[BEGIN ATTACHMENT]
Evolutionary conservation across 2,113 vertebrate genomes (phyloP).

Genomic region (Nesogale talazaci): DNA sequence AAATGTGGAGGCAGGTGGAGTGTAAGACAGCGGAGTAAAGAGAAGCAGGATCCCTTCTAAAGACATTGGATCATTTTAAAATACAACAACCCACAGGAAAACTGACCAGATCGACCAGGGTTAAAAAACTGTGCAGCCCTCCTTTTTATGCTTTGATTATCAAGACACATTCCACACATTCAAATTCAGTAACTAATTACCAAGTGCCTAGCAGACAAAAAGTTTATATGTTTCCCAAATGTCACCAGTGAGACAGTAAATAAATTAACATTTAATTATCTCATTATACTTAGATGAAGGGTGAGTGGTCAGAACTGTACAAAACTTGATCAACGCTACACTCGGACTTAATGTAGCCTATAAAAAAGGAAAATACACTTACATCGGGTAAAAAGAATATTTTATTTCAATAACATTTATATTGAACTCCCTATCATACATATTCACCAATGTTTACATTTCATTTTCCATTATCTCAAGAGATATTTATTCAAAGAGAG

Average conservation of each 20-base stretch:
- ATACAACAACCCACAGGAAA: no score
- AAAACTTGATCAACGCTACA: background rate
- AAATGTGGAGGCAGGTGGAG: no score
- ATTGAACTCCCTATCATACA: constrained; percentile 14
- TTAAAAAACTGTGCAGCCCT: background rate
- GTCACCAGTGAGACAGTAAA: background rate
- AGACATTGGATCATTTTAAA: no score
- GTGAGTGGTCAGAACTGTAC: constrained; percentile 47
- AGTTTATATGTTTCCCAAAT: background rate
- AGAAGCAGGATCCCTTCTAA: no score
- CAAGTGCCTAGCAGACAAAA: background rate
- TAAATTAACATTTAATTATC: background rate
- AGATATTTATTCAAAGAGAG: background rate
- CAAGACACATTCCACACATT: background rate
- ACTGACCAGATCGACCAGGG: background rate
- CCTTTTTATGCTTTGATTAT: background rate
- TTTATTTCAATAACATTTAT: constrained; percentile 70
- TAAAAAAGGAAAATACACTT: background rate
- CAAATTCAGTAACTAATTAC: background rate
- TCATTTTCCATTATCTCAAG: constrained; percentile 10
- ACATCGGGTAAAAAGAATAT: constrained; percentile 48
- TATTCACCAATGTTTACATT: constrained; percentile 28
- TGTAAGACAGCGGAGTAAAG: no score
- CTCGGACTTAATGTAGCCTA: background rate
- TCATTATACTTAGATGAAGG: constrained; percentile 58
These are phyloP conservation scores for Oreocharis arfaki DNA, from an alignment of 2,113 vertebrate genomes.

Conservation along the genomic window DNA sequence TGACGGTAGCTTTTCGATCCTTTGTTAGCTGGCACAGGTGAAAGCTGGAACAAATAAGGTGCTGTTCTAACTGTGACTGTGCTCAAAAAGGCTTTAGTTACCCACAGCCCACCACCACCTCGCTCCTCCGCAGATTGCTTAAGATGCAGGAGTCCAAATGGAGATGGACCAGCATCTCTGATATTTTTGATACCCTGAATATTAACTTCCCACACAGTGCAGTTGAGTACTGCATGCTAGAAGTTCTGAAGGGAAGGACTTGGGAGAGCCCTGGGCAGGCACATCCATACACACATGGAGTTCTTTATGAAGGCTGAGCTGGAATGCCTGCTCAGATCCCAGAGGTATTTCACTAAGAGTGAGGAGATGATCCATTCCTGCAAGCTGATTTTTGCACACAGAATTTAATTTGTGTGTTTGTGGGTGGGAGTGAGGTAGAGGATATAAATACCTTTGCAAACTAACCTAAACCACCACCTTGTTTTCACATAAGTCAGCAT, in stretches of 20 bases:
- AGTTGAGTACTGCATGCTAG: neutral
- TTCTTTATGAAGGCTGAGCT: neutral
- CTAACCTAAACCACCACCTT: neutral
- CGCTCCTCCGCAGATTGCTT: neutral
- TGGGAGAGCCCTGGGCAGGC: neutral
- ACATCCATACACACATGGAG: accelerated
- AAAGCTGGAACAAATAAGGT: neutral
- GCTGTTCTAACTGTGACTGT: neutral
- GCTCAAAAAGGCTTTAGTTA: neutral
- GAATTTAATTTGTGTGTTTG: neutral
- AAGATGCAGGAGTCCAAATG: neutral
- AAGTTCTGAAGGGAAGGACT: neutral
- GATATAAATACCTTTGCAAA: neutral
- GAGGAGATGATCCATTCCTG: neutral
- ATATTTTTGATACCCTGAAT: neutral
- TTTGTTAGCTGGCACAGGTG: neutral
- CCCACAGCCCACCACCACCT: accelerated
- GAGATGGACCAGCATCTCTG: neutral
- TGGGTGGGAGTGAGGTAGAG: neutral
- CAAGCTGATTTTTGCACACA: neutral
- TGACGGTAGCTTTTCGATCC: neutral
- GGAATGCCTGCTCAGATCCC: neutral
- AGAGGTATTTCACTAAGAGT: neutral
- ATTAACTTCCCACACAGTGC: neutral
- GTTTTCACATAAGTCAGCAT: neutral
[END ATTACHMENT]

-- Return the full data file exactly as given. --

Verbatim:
Evolutionary conservation across 2,113 vertebrate genomes (phyloP).

Genomic region (Nesogale talazaci): DNA sequence AAATGTGGAGGCAGGTGGAGTGTAAGACAGCGGAGTAAAGAGAAGCAGGATCCCTTCTAAAGACATTGGATCATTTTAAAATACAACAACCCACAGGAAAACTGACCAGATCGACCAGGGTTAAAAAACTGTGCAGCCCTCCTTTTTATGCTTTGATTATCAAGACACATTCCACACATTCAAATTCAGTAACTAATTACCAAGTGCCTAGCAGACAAAAAGTTTATATGTTTCCCAAATGTCACCAGTGAGACAGTAAATAAATTAACATTTAATTATCTCATTATACTTAGATGAAGGGTGAGTGGTCAGAACTGTACAAAACTTGATCAACGCTACACTCGGACTTAATGTAGCCTATAAAAAAGGAAAATACACTTACATCGGGTAAAAAGAATATTTTATTTCAATAACATTTATATTGAACTCCCTATCATACATATTCACCAATGTTTACATTTCATTTTCCATTATCTCAAGAGATATTTATTCAAAGAGAG

Average conservation of each 20-base stretch:
- ATACAACAACCCACAGGAAA: no score
- AAAACTTGATCAACGCTACA: background rate
- AAATGTGGAGGCAGGTGGAG: no score
- ATTGAACTCCCTATCATACA: constrained; percentile 14
- TTAAAAAACTGTGCAGCCCT: background rate
- GTCACCAGTGAGACAGTAAA: background rate
- AGACATTGGATCATTTTAAA: no score
- GTGAGTGGTCAGAACTGTAC: constrained; percentile 47
- AGTTTATATGTTTCCCAAAT: background rate
- AGAAGCAGGATCCCTTCTAA: no score
- CAAGTGCCTAGCAGACAAAA: background rate
- TAAATTAACATTTAATTATC: background rate
- AGATATTTATTCAAAGAGAG: background rate
- CAAGACACATTCCACACATT: background rate
- ACTGACCAGATCGACCAGGG: background rate
- CCTTTTTATGCTTTGATTAT: background rate
- TTTATTTCAATAACATTTAT: constrained; percentile 70
- TAAAAAAGGAAAATACACTT: background rate
- CAAATTCAGTAACTAATTAC: background rate
- TCATTTTCCATTATCTCAAG: constrained; percentile 10
- ACATCGGGTAAAAAGAATAT: constrained; percentile 48
- TATTCACCAATGTTTACATT: constrained; percentile 28
- TGTAAGACAGCGGAGTAAAG: no score
- CTCGGACTTAATGTAGCCTA: background rate
- TCATTATACTTAGATGAAGG: constrained; percentile 58
These are phyloP conservation scores for Oreocharis arfaki DNA, from an alignment of 2,113 vertebrate genomes.

Conservation along the genomic window DNA sequence TGACGGTAGCTTTTCGATCCTTTGTTAGCTGGCACAGGTGAAAGCTGGAACAAATAAGGTGCTGTTCTAACTGTGACTGTGCTCAAAAAGGCTTTAGTTACCCACAGCCCACCACCACCTCGCTCCTCCGCAGATTGCTTAAGATGCAGGAGTCCAAATGGAGATGGACCAGCATCTCTGATATTTTTGATACCCTGAATATTAACTTCCCACACAGTGCAGTTGAGTACTGCATGCTAGAAGTTCTGAAGGGAAGGACTTGGGAGAGCCCTGGGCAGGCACATCCATACACACATGGAGTTCTTTATGAAGGCTGAGCTGGAATGCCTGCTCAGATCCCAGAGGTATTTCACTAAGAGTGAGGAGATGATCCATTCCTGCAAGCTGATTTTTGCACACAGAATTTAATTTGTGTGTTTGTGGGTGGGAGTGAGGTAGAGGATATAAATACCTTTGCAAACTAACCTAAACCACCACCTTGTTTTCACATAAGTCAGCAT, in stretches of 20 bases:
- AGTTGAGTACTGCATGCTAG: neutral
- TTCTTTATGAAGGCTGAGCT: neutral
- CTAACCTAAACCACCACCTT: neutral
- CGCTCCTCCGCAGATTGCTT: neutral
- TGGGAGAGCCCTGGGCAGGC: neutral
- ACATCCATACACACATGGAG: accelerated
- AAAGCTGGAACAAATAAGGT: neutral
- GCTGTTCTAACTGTGACTGT: neutral
- GCTCAAAAAGGCTTTAGTTA: neutral
- GAATTTAATTTGTGTGTTTG: neutral
- AAGATGCAGGAGTCCAAATG: neutral
- AAGTTCTGAAGGGAAGGACT: neutral
- GATATAAATACCTTTGCAAA: neutral
- GAGGAGATGATCCATTCCTG: neutral
- ATATTTTTGATACCCTGAAT: neutral
- TTTGTTAGCTGGCACAGGTG: neutral
- CCCACAGCCCACCACCACCT: accelerated
- GAGATGGACCAGCATCTCTG: neutral
- TGGGTGGGAGTGAGGTAGAG: neutral
- CAAGCTGATTTTTGCACACA: neutral
- TGACGGTAGCTTTTCGATCC: neutral
- GGAATGCCTGCTCAGATCCC: neutral
- AGAGGTATTTCACTAAGAGT: neutral
- ATTAACTTCCCACACAGTGC: neutral
- GTTTTCACATAAGTCAGCAT: neutral